Examining retail trends in Texas is an interesting experience, because the state is very, very large. Spanning approximately 269,000 square miles -- larger than France -- the Lone Star State has a population of 29 million and four major population areas: Austin (the capital); Dallas-Fort Worth, Houston and San Antonio.
Even with the state’s size and diversity, some commonalities exist when it comes to retail tenants. According to Texas expert retail brokerage firm Weitzman, some retailers are in expansion mode in Texas, even in the face of the coronavirus pandemic. Weitzman experts also noted that open-air shopping centers are becoming particularly popular, as they allow for amenities such as drive-through space, dedicated parking, patio dining and curbside delivery.
Wingstop is currently in franchise-driven expansion mode throughout Texas, especially in the Austin area. Weitzman’s Assistant Vice President Brett Maze indicated that “we want to fill out the rest of the Austin MSA,” with hot spots for the franchise including, south San Marcos, south, east and northeast Austin; as well as suburban Bee Cave, Buda, Hutto, and San Marcos. The preferred space size Wingstop is looking for ranges from 1,600 square feet to 2,000 square feet. According to Retailsphere, the Austin area currently has 218 units open already.
“Wingstop is seeking more sites in Austin and wants to open them by year-end, focusing on in-line retail locations where they can have dedicated to-go and curbside parking,” said Matt Epple, executive vice president with Weitzman’s Austin office.
In-N-Out Burger, Whataburger, McDonalds
Kyle Knight, senior vice president with Weitzman, indicated that the California-headquartered In-N-Out Burgers is eyeing major, super-regional hubs in Houston, by securing pad sites in shopping centers near freeway locations and major intersections. The Houston area currently supports three stores.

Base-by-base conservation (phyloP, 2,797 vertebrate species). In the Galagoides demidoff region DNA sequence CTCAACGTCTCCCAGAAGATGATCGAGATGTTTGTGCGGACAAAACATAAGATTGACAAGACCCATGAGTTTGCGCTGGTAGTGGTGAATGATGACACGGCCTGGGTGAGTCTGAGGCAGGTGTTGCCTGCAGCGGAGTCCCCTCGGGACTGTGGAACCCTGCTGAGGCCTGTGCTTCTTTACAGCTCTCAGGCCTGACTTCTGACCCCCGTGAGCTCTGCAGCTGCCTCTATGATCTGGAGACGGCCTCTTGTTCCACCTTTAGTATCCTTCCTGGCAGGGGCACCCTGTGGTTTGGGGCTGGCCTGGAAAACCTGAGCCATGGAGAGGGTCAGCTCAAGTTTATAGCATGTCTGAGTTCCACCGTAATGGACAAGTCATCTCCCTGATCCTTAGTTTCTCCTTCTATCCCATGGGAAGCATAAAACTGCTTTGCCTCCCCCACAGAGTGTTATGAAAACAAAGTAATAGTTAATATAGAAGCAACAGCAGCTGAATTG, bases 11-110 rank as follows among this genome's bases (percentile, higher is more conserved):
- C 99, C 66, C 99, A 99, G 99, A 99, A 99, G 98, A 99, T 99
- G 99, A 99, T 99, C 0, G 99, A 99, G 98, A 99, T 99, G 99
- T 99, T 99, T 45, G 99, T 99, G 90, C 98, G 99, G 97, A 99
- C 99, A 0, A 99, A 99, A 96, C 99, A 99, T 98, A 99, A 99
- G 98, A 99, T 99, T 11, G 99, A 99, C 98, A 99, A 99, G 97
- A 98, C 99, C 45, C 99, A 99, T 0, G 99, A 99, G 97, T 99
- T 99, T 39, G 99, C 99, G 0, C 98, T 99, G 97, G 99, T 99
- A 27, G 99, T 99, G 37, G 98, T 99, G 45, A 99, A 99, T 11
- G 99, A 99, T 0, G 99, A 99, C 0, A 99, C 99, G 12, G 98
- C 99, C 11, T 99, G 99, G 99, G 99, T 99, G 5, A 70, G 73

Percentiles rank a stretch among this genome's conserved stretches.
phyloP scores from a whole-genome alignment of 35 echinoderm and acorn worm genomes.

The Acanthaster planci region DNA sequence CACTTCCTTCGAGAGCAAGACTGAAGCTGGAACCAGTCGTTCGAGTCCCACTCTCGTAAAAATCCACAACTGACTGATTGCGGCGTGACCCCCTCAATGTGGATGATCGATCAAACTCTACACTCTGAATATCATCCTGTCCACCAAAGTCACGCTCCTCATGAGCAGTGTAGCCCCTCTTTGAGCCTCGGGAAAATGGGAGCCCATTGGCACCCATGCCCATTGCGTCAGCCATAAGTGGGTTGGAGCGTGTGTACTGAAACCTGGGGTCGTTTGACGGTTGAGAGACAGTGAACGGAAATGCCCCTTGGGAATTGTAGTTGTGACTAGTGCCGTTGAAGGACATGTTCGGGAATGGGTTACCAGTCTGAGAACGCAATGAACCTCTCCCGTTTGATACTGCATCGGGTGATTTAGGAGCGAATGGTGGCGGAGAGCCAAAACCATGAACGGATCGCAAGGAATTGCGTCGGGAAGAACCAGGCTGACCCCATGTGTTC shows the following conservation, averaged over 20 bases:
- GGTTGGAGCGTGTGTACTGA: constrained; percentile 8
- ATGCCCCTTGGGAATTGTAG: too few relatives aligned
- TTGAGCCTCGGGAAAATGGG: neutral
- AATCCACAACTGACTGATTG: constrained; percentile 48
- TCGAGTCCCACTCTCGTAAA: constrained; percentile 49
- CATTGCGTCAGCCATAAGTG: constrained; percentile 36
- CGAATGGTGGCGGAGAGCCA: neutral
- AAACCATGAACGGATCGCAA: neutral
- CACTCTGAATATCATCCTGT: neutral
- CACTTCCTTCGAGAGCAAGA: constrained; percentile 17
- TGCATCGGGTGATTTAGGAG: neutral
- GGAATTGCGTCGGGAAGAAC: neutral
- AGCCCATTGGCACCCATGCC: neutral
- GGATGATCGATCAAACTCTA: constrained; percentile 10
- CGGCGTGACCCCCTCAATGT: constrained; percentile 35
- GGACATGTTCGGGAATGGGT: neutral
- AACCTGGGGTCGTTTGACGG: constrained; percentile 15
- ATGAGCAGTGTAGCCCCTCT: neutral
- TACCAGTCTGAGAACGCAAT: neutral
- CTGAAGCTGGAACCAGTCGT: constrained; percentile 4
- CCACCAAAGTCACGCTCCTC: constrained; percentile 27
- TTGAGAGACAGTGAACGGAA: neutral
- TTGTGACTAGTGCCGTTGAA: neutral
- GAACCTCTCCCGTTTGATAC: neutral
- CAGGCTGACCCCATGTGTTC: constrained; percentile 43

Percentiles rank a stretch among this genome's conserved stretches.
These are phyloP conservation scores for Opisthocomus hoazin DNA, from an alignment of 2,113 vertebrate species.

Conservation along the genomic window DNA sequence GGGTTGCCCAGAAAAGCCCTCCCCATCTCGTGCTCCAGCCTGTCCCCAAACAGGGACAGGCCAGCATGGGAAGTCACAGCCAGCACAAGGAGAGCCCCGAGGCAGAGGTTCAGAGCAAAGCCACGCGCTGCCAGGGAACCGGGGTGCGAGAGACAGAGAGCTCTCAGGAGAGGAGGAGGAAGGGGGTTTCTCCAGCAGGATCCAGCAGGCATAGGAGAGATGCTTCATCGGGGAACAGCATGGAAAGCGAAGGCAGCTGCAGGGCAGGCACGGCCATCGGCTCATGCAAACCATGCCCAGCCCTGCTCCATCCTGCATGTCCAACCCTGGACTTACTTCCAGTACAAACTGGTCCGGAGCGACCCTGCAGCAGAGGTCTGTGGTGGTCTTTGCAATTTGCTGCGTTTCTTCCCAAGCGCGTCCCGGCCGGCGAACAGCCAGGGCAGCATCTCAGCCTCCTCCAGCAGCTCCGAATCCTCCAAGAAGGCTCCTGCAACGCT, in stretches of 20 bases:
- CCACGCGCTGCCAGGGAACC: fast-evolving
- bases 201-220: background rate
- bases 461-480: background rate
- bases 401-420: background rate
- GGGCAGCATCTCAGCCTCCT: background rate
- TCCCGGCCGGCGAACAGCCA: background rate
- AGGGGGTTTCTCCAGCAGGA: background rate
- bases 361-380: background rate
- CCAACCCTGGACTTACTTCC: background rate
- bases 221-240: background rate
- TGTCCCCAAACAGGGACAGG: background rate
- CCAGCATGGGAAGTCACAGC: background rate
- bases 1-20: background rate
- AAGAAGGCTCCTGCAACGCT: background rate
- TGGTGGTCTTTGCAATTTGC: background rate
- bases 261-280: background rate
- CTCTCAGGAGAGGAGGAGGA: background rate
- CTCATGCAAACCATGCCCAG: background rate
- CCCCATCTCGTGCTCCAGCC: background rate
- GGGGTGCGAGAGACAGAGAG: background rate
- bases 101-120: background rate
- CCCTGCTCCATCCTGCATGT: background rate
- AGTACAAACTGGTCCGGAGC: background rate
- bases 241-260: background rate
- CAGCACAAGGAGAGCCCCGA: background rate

James Namken, senior vice president with Weitzman’s Houston office, noted that In-N-Out is one of three QSRs focused on Houston-area expansion. Also looking to open more restaurants are Whatburger and McDonald’s. These chains are interested in targeting market coverage holes, as well as relocating lower-performing stores. Much like In-N-Out, the regional (Whatburger) and national (McDonald’s) chain is looking for pad sites of at least one acre. Another fact to note is that Whatburger is looking to expand nationally, through franchising.
Moving from food-oriented concepts to an entertainment focus, one retailer that is aggressively increasing its Texas presence is Kids Empire. This child-oriented, indoor playground is opening sites in retail centers throughout the Dallas-Fort Worth area, as well as Houston and San Antonio, deals were inked by the Weitzman brokers, on behalf of the tenant. The company is also looking for sites in Austin. So far, the La Crescenta, CA-headquartered company has taken down space ranging in size from 10,000 square feet to 26,152 square feet. While many of the new locations have been temporarily shuttered, due to COVID-19, they are slowly re-opening, according to the company’s website.
And while specific lease terms haven’t changed in contracts in Texas, Weitzman notes that almost all of tenants are requesting “COVID Language” in their leases, which include permission for a shutdown, should one by mandated by the state, county or municipal governments. The remainder of 2020 should still see a reduction in occupancy, partially mitigated by what Weitzman called “extremely conservative new construction,” which has been a trend in Texas for the past couple of years.
Despite concerns over COVID-19 spread, Texas continues generating population and residential growth, leading to retail growth. And while expansion may be slower than in previous years, there are retailers continuing with their growth plans.
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